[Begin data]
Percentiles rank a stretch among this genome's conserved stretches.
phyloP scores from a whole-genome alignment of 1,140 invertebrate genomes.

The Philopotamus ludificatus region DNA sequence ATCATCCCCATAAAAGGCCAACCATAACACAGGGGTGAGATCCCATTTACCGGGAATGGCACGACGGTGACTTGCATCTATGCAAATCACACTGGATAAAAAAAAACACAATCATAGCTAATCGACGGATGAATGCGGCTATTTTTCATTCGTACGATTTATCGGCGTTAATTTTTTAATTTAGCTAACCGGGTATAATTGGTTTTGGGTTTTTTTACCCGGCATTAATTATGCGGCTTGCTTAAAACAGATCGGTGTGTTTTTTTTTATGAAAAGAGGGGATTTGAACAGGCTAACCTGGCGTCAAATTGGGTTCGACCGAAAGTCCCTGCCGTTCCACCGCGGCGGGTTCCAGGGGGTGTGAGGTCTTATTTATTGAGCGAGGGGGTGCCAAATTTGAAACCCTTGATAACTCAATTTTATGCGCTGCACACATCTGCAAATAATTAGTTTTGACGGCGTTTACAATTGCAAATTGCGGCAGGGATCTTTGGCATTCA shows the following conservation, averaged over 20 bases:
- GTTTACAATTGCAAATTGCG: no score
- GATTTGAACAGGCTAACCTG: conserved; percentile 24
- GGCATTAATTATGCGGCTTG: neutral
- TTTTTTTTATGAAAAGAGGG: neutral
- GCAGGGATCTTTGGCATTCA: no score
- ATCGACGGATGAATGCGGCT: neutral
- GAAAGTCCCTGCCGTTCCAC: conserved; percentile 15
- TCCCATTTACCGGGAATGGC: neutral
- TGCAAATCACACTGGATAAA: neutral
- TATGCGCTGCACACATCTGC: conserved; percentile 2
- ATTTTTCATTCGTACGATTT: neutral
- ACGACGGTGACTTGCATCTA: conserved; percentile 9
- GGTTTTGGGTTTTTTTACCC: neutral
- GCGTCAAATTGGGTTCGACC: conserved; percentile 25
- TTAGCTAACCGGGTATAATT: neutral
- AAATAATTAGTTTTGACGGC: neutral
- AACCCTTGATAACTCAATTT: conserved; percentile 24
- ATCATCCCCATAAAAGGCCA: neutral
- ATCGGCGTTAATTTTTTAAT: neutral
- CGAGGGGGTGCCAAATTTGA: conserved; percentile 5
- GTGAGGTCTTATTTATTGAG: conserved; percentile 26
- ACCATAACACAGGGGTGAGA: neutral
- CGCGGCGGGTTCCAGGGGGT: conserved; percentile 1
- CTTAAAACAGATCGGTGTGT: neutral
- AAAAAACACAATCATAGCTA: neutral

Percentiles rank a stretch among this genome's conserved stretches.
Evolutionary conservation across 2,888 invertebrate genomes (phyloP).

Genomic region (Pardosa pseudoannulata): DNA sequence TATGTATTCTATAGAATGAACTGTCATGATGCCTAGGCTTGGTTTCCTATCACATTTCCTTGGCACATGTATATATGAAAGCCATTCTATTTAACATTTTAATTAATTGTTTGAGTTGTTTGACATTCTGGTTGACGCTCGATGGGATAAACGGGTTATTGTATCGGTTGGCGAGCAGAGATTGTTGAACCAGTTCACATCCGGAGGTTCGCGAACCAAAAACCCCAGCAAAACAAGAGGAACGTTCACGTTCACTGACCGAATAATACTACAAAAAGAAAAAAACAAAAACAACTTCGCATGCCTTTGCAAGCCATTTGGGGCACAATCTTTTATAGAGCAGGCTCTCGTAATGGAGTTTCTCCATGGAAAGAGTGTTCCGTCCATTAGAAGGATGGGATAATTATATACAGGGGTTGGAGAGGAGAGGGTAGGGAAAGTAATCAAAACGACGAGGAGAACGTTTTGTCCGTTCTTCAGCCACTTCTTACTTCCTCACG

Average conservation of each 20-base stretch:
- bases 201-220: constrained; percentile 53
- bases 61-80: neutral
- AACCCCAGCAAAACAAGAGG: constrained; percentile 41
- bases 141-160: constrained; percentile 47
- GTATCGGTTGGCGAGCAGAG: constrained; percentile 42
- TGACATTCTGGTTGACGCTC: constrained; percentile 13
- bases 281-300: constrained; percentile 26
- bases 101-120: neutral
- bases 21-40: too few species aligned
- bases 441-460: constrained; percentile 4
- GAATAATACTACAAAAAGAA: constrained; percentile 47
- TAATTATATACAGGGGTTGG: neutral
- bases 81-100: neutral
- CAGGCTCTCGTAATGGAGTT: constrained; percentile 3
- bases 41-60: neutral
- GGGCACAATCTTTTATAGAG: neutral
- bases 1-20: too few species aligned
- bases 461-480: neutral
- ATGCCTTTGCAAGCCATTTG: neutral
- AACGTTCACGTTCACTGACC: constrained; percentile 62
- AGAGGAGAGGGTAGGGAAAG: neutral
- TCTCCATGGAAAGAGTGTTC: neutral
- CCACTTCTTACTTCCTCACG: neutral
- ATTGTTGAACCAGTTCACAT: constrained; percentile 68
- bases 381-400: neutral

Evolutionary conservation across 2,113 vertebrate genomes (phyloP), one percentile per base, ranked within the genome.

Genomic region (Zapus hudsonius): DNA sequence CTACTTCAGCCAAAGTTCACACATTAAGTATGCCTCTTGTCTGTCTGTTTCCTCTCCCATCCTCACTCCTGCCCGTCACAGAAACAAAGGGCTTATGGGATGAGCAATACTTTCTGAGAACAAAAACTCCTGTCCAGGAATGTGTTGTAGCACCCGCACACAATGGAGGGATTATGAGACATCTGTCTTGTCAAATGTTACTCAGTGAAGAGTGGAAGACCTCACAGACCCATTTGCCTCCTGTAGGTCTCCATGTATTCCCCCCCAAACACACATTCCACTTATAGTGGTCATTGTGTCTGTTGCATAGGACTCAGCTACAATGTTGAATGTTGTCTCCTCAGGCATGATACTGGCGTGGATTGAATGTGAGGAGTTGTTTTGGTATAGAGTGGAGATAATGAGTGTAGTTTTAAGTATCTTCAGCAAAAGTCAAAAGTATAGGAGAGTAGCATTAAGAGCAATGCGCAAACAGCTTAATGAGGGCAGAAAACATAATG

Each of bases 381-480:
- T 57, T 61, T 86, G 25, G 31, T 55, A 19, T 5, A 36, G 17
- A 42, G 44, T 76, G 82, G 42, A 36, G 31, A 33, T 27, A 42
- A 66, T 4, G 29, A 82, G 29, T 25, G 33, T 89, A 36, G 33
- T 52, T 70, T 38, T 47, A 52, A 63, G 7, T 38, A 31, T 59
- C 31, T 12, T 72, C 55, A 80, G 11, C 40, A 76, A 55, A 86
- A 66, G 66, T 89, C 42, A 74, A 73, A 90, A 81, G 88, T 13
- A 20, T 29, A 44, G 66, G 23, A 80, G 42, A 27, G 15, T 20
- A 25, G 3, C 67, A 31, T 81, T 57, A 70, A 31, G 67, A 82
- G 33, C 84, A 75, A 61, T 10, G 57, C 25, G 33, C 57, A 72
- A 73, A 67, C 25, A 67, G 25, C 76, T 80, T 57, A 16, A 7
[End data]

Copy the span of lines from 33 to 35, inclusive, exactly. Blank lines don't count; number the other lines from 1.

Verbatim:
- bases 201-220: constrained; percentile 53
- bases 61-80: neutral
- AACCCCAGCAAAACAAGAGG: constrained; percentile 41